NBA Live 16 Review: Hoop Gawd Save Us
Ryan Bloom / Nov 2nd, 2015 No Comments
Since EA Sports revived NBA Live in 2013, the franchise has been facing an uphill battle. Nobody expected the game to compete with NBA 2K out of the gate, but after three installments you’d think there’d be a noticeable trend toward respectability. Instead, the series’ comeback has been more like when Michael Jordan came out of retirement the second time to join the Washington Wizards. NBA Live 16, the latest installment in the franchise, still feels like a last-gen game with current-gen features. You root for it to be great, but it only lets you down.
Heart of the City
NBA Live 16’s biggest step forward is its sheer offering of game modes. All the modes you’d expect from a modern basketball sim are present, including a franchise mode and the RPG-style Rising Star. Of course, EA offers its signature Ultimate Team mode in Live as well, but the card-collecting aspect isn’t as rewarding due to the lack of players, and this makes playing the mode feel like a grind. It is relatively easy to acquire cards, but top-tier players rarely reach the open market.
NBA Live Pro-Am is the game’s most exciting new feature. Created players can take the court in five-on-five pick up games on iconic courts such as Rucker Park, Venice Beach and Jordan Brand’s hyper-exclusive Terminal 23. Pro-Am also features an innovative co-op experience — called Summer Circuit — in which teams of players take on the best hoop stars from different regions across America. It is an interesting way to integrate co-op gameplay in a sports sim.
Unfortunately, Pro-Am is hampered by Live’s poor gameplay and lack of install base. Additionally, the game asked me to create a player by scanning my face through a companion app, but the app wasn’t compatible on my Android phone. While you can outfit your created player in authentic gear, creation customization tools are lacking.
Will Someone Just Call a Timeout?
For the first time since its return, NBA Live has the tools it needs to be successful, but it can’t capitalize on this because its core basketball gameplay is just not good. Players stiffly lumber across the court like robots and animations are clunky. AI is terrible, allowing players to make drives straight to the lane for easy baskets or fouls. On the defensive end, players are discouraged from attempting to block shots as it almost always results in an offensive rebound. Overall, it is too easy to defeat the AI, and this quickly turns the gameplay experience into a boring, methodical process.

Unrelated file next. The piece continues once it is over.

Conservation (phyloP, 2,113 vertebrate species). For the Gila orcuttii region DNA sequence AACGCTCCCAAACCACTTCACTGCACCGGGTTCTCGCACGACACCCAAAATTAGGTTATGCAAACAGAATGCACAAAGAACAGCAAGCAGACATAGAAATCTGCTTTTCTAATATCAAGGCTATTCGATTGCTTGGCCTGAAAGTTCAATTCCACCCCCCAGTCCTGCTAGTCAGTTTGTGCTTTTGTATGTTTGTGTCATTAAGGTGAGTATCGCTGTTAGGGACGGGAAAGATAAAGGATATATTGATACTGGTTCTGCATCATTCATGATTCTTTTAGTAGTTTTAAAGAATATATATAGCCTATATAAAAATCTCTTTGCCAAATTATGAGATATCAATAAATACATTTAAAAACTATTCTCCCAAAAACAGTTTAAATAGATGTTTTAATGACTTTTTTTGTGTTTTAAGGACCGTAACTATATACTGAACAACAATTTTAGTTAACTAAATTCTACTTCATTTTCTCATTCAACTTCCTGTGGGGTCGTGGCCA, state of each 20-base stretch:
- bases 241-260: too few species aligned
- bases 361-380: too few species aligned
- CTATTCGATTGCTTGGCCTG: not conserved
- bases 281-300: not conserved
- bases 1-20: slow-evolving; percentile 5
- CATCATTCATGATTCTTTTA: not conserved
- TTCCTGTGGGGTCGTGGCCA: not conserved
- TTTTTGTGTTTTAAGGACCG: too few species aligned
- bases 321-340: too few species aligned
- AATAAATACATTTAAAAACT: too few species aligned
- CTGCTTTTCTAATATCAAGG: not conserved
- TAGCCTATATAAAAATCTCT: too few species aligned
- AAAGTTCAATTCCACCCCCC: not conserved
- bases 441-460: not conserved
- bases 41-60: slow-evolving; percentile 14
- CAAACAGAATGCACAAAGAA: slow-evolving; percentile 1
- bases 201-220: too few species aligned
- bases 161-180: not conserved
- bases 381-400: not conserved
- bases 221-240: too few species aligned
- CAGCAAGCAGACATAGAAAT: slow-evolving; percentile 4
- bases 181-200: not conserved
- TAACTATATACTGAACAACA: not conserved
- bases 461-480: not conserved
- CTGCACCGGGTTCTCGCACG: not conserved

On the court, many players look passable, but rookies and bench players often look nothing like their real-life counterparts. Combined with a poor default camera angle, it can be difficult to distinguish the athletes from one another. This can be curtailed somewhat by switching the camera angle.
The ESPN-branded presentation is especially impressive during halftime and post-game shows, but the ugly, pointless highlights diminish the suspension of reality. In-game commentators Mike Breen and Jeff Van Gundy excel at times, but this is ruined by moments when Van Gundy rambles on constantly about calling a timeout. Continuing a recurring theme throughout NBA Live 16, there is so much potential in the presentation, but the execution fails.
NBA Live 16 is a better product than its predecessor, but that’s like saying the 31-win Philadelphia 76ers of 2015 were better than the 29-win 76ers of 2014. The improvements are marginal, leaving the game feeling outdated and apathetic. Gameplay modes are aplenty, but the core basketball gameplay is just not fun. Unless significant changes are made going forward, it may time for NBA Live to hang up its Air Jordans again.
NBA Live 16 was reviewed on Xbox One using a copy of the game provided by the publisher.
tags: ea sports , nba live , NBA Live 16 , NBA Live 16 Review , review